Bob Sutton's blog Work Matters offers a few observations on the iPad. He is not impressed, but acknowledges that CEOs -as a group- seem to love them. And what that boils down to is the long battery life and the big screen to do email and web browse. He concludes that these people spend a lot of time in meetings (wanting to get on with other things) and on planes wanting to work. The iPad fits the bill. He, on the other hand, has minimal use for an iPad apart form the occasional web browse, or newspaper read, and his iPad sits unloved by his bed side for most of the time.
If I want to put my finger on what is going on here and why I love my iPad to bits, I think that the answer is one word: Apps. An iPad sans Apps is a email, web browse okay machine. Add the Apps, and you transform it into a living, breathing add-on to your life whatever that may be.
An example please! If Bob had downloaded iBrainstorm (for free), he could have taken his iPad to one of his 'Good Boss, Bad Boss' workshops and logged on all the other iPads in the room (75% of participants by his reckoning) and shared some great brain storm ideas. As he spoke, any ideas from anywhere in the room could have been captured for everyone, that would have suggested more ideas and suddenly Bob has a communication riot on his hands rather than an orderly procession.
My beloved Pages word processing app is brilliant for capturing the moment, and then emailing it to my self to be improved or filed somewhere else. Clicky Sticky stickers App has kept countless children amused whilst the adults can talk or do what they do. And it is more creative than plonking the child in front of the TV. Plus the kid can be where you are, not in the next room getting up to no good.
I now plan anything I am going to write on 'Notes' and that sits next to my laptop when I actually begin to write. I don't have to keep flipping screens on the laptop or trying to decipher appallingly scribbled notes from my notebook. And flicking through the daily amazing photo from Guardian 'Eyewitness' App is interesting and a comment on the world. I could go on and on but each App adds a little piece more of value to my iPad and many of the best ones are suggestions from other iPad users. If my iPad stayed by my bedside I would never have the conversations and the insights to move on.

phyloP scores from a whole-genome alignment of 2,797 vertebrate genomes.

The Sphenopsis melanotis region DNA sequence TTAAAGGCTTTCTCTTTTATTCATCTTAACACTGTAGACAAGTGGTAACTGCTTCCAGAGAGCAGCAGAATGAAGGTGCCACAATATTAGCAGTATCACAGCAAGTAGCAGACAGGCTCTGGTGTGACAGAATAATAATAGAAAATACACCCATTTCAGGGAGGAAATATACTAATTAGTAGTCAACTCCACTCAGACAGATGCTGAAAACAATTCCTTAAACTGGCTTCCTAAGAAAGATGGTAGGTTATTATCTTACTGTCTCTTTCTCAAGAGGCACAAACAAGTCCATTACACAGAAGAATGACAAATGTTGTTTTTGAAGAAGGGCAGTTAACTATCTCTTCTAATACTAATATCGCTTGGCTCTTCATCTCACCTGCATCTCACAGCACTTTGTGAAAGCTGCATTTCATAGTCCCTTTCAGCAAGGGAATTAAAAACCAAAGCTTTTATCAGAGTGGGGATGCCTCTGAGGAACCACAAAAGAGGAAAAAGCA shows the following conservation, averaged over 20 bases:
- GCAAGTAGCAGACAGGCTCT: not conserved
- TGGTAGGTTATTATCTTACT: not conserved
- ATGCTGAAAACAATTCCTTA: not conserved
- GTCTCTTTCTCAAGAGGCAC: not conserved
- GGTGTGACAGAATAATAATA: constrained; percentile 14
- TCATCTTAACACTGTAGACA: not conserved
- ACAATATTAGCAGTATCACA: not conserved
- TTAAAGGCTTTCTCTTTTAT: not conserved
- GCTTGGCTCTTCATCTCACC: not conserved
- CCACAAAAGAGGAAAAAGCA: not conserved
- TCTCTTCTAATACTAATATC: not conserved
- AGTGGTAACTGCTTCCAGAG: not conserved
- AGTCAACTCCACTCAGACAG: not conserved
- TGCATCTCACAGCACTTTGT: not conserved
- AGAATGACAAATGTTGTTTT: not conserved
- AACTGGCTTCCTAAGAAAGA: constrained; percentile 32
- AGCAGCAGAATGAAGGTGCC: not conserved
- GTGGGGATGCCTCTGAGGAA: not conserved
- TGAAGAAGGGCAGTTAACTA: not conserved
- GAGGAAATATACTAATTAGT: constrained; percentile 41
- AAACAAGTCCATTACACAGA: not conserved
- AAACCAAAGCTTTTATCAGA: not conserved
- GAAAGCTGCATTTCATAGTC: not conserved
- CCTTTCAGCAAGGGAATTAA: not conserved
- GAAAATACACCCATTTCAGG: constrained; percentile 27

Can we blame Apple for the confusions of the App store? Not sure. It could be better and if 'genius' worked in the same way as it does for music, I could be fed new suggestions. The chances, however, of stumbling on something totally new, on my own from the App store are remote. And that has to be a limitation on that critical first mover opportunity.
So here are some suggestions Apple:
Have a pre-organised bundle of maybe ten to fifteen Apps for kids, or games or travel or business productivity and let the user download all fifteen for free. After a week the user has to confirm a purchase or the Apps will remove themselves. So you can test out and then bail out.
Secondly allow users to assemble 'playlists' of favourite Apps and others can see them, test them and decide whether to buy them.
Offer users the opportunity to sign up to App of the day. Could be themed, ie travel App, or kids App etc. If they kept them to reasonably priced Apps it could be a low risk decision to try it out and see what the fuss is all about.
Finally publish a few case studies of real users and what their most useful Apps are with links to down load them.
So a bit more proactivity on Apple's part could transform the usage of the many people who have splashed out and can't quite see what all the fuss is about.